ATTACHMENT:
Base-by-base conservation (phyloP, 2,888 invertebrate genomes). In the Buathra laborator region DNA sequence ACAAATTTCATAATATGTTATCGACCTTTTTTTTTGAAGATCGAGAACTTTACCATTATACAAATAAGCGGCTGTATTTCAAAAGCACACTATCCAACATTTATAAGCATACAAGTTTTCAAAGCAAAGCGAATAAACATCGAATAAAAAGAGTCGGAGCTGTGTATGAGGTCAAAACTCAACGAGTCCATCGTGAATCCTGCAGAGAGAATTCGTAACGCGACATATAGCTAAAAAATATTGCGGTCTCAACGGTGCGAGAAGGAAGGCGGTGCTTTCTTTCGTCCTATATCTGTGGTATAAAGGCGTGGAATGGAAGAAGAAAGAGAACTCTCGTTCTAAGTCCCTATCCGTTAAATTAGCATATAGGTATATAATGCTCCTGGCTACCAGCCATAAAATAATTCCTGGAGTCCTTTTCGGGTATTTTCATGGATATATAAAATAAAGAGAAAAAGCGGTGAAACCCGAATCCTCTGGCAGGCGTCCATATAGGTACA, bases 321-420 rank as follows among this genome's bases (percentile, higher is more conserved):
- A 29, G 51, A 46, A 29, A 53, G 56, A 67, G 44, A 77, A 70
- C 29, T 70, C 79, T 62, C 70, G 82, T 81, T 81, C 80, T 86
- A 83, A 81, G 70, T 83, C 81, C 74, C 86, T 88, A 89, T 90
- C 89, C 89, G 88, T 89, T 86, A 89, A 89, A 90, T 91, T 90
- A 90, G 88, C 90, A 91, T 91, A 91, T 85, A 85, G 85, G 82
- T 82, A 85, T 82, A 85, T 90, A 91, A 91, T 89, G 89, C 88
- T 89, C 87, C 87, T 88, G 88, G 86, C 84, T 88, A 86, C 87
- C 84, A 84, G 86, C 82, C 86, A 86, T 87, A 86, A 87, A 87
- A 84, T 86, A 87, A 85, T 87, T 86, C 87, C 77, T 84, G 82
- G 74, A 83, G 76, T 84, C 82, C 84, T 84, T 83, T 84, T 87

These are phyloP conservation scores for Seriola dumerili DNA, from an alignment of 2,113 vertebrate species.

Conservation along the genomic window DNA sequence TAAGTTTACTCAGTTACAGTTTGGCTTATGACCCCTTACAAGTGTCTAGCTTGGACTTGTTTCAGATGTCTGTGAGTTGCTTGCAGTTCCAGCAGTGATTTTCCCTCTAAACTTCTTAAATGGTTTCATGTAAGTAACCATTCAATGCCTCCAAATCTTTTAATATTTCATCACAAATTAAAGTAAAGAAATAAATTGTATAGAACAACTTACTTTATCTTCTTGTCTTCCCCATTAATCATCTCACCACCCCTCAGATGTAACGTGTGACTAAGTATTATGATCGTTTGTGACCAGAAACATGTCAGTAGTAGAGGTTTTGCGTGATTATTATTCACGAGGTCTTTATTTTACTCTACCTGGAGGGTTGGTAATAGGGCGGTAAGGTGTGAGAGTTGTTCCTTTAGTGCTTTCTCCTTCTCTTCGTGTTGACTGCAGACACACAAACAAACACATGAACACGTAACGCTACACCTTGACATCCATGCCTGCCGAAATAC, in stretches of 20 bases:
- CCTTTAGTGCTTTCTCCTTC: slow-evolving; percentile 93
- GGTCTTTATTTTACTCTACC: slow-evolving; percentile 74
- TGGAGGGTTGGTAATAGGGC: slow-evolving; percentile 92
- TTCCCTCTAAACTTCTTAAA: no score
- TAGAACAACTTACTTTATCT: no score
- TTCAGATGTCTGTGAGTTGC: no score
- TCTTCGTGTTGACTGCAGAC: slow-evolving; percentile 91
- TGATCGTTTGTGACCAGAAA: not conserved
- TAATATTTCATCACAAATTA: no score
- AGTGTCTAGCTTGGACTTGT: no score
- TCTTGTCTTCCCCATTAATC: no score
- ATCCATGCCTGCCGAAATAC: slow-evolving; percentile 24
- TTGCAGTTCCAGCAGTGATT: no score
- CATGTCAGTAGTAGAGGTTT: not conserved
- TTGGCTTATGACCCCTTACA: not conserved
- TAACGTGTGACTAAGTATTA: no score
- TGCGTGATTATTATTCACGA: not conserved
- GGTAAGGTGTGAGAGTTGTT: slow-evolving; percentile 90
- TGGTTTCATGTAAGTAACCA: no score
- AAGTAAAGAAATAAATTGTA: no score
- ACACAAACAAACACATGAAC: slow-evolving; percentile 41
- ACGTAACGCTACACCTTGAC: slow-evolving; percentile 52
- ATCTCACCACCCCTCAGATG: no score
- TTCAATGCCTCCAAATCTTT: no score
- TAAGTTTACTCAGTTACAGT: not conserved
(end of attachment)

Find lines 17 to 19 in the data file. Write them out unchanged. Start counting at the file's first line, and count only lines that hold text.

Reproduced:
- TTCCCTCTAAACTTCTTAAA: no score
- TAGAACAACTTACTTTATCT: no score
- TTCAGATGTCTGTGAGTTGC: no score